May 21, 2016

US Army Studies Russian-Ukraine War for revolution in tank and drone warfare for modern close combat war lessons

The US Army has a project called The Russia New Generation Warfare study. It is an analysis of how Russia is re-inventing land warfare in the mud of Eastern Ukraine. Speaking recently at the Center for Strategic and International Studies in Washington, D.C., McMaster said that the two-year-old conflict had revealed that the Russians have superior artillery firepower, better combat vehicles, and have learned sophisticated use of UAVs for tactical effect. Should U.S. forces find themselves in a land war with Russia, he said, they would be in for a rude, cold awakening.

Previously the study of Yom Kippur war (1973) influenced the US army for the next 15 years.

The Russian-Ukraine study effort is focused on 20 separate “warfighting challenges”—including maintaining communications in the face of cyberattacks; developing a greater degree of battlefield intelligence; redesigning Army combat formations and tactics; and identifying new air defenses, weapons and ways to employ helicopters.

Indeed, where the Yom Kippur War analogy reaches its limits, say close observers, is the way in which Russia has also employed other, nonmilitary power—first during the Russian military annexation of the Ukrainian peninsula of Crimea in 2014 and then in its ongoing proxy war in eastern Ukraine.

“Look at the enemy countermeasures,” he said, noting Russia’s use of nominally semi-professional forces who are capable of “dispersion, concealment, intermingling with civilian populations…the ability to disrupt our network strike capability, precision navigation and timing capabilities.” All of that means “you’re probably going to have a close fight… Increasingly, close combat overmatch is an area we’ve neglected, because we’ve taken it for granted.”

So how do you restore overmatch? The recipe that’s emerging from the battlefield of Ukraine, says McMaster, is more artillery and better artillery, a mix of old and new.

Cross-Domain Fires

“We’re out-ranged by a lot of these systems and they employ improved conventional munitions, which we are going away from. There will be a 40- to 60-percent reduction in lethality in the systems that we have,” he said. “Remember that we already have fewer artillery systems. Now those fewer artillery systems will be less effective relative to the enemy. So we need to do something on that now.”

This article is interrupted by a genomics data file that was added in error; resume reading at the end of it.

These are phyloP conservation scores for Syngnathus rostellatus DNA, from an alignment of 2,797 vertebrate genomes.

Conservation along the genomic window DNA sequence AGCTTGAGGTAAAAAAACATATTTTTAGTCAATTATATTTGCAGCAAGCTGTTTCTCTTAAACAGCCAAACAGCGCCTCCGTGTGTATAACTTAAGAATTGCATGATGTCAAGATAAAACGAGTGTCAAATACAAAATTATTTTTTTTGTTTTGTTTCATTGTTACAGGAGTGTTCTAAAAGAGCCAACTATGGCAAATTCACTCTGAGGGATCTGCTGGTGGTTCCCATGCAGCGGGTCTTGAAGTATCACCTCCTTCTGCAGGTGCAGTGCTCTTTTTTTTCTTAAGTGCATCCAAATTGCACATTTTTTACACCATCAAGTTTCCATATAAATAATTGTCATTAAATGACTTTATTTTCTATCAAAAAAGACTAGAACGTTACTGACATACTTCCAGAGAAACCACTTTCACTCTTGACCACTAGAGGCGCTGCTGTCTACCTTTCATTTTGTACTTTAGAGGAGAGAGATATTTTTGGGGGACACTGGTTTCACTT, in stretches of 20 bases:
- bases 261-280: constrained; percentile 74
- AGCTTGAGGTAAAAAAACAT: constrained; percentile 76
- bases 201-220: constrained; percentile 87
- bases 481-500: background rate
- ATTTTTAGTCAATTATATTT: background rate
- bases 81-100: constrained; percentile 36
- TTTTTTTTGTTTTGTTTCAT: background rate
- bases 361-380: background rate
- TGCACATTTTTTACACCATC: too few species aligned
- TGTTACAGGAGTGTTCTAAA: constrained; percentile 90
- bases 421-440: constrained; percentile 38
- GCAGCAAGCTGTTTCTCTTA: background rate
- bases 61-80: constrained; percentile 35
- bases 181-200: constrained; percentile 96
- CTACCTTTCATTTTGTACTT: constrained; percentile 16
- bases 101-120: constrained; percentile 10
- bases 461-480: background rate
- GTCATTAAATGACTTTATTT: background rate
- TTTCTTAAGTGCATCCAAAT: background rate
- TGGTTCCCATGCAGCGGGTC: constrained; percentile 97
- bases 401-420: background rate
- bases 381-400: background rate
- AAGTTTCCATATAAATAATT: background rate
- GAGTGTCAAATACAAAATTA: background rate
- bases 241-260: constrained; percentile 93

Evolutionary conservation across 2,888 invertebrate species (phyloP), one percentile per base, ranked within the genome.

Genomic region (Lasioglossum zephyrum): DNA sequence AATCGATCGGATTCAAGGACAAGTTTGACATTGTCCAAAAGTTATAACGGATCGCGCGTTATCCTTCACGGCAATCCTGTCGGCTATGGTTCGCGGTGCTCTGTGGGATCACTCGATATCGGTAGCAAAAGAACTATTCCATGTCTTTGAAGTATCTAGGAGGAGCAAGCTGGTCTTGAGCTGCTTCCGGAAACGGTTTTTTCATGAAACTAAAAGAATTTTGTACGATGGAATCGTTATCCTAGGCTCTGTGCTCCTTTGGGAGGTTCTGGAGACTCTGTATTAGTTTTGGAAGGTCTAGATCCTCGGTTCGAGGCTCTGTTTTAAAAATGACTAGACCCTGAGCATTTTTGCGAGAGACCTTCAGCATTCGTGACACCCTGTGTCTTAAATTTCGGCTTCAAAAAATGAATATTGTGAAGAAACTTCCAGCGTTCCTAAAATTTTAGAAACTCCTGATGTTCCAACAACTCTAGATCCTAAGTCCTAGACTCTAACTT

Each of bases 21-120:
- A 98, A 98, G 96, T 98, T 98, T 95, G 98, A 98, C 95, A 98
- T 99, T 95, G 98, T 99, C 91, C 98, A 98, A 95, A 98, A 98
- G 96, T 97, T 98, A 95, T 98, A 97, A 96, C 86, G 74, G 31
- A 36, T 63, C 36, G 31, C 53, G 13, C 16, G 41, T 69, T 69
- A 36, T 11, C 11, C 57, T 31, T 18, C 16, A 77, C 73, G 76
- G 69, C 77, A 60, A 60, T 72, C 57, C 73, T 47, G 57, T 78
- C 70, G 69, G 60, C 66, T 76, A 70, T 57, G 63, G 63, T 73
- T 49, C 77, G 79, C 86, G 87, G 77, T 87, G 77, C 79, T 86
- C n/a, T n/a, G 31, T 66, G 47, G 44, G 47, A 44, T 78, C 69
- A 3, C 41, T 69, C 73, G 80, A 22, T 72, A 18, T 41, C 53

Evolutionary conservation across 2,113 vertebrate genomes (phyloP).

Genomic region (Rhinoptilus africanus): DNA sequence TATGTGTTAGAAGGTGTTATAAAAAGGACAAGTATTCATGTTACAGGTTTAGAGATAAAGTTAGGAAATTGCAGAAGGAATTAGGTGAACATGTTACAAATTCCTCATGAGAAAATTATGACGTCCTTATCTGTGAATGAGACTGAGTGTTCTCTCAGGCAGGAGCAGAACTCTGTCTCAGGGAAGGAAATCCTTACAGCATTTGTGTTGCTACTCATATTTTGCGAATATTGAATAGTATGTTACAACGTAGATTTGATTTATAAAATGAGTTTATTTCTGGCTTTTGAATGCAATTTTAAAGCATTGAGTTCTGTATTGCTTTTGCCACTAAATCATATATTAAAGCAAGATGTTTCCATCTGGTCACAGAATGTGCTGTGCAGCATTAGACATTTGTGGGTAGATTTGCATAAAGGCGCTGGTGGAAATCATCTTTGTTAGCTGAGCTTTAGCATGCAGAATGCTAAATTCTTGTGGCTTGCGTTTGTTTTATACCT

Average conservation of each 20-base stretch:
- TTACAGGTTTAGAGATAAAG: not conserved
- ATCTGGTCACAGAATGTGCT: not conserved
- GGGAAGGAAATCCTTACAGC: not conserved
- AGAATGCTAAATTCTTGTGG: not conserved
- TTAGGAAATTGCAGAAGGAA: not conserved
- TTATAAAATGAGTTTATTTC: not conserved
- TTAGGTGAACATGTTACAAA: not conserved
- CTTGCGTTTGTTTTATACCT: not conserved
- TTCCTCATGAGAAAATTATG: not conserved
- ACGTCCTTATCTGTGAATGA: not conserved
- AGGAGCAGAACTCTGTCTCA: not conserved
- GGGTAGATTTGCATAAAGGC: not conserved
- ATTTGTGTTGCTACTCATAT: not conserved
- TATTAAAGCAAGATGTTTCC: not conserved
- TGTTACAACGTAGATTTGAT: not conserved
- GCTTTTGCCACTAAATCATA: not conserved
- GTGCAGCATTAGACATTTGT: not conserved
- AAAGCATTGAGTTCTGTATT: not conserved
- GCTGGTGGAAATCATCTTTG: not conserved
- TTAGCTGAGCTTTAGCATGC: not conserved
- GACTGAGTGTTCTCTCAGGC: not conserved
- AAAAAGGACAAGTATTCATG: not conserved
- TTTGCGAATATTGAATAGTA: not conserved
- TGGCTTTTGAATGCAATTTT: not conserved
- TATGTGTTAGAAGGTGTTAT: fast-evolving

To remedy that, McMaster is looking into a new area called “cross domain fires,” which would outfit ground units to hit a much wider array of targets. “When an Army fires unit arrives somewhere, it should be able to do surface-to-air, surface-to-surface, and shore-to-ship capabilities. We are developing that now and there are some really promising capabilities,” he said

Thermobaric weapons wiped out two mechanized battalions in three minutes

The United States had long overemphasized precision artillery on the battlefield at the expense of mass fires. Since the 1980s, he said last October, at an Association for the United States Army event, the U.S. has given up its qualitative edge, mostly by getting rid of cluster munitions.

Munitions have advanced incredibly since then. One of the most terrifying weapons that the Russians are using on the battlefield are thermobaric warheads, weapons that are composed almost entirely of fuel and burn longer and with more intensity than other types of munitions.

“In a 3-minute period…a Russian fire strike wiped out two mechanized battalions [with] a combination of top-attack munitions and thermobaric warheads,” said Karber. “If you have not experienced or seen the effects of thermobaric warheads, start taking a hard look. They might soon be coming to a theater near you.”

The pro-Russian troops in Donbas were using an overlapping mobile radar as well as a new man-portable air defense that’s “integrated into their network and can’t be spoofed by [infrared] decoys” or flares.

Combat Vehicles and Defenses

The problems aren’t just with rockets and shells, McMaster said. Even American combat vehicles have lost their edge.

“The Bradley [Fighting Vehicle] is great,” he said, but “what we see now is that our enemies have caught up to us. They’ve invested in combat vehicles. They’ve invested in advanced protective systems and active protective systems. We’ve got to get back ahead on combat vehicle development.”



If the war in Eastern Ukraine were a real-world test, the Russian T-90 tank passed with flying colors. The tank had seen action in Dagestan and Syria, but has been particularly decisive in Ukraine. The Ukrainians, Karber said, “have not been able to record one single kill on a T-90. They have the new French optics on them. The Russians actually designed them to take advantage of low light, foggy, winter conditions.”

What makes the T-90 so tough? For starters, explosive reactive armor. When you fire a missile at the tank, its skin of metal plates and explosives reacts. The explosive charge clamps the plates together so the rocket can’t pierce the hull.

But that’s only if the missile gets close enough. The latest thing in vehicle defense is active protection systems, or APS, which automatically spot incoming shells and target them with electronic jammers or just shoot them down.

Revolutionized drone warfare as well

Pro-Russian forces use as many as 16 types of UAVs for targeting.

Russian forces are known to have “a 90-kilometer [Multiple Launch Rocket System] round, that goes out, parachute comes up, a UAV pops out, wings unfold, and they fly it around, it can strike a mobile target” said Karber, who said he wasn’t sure it had yet been used in Ukraine.

SOURCES - Politico, Defense One

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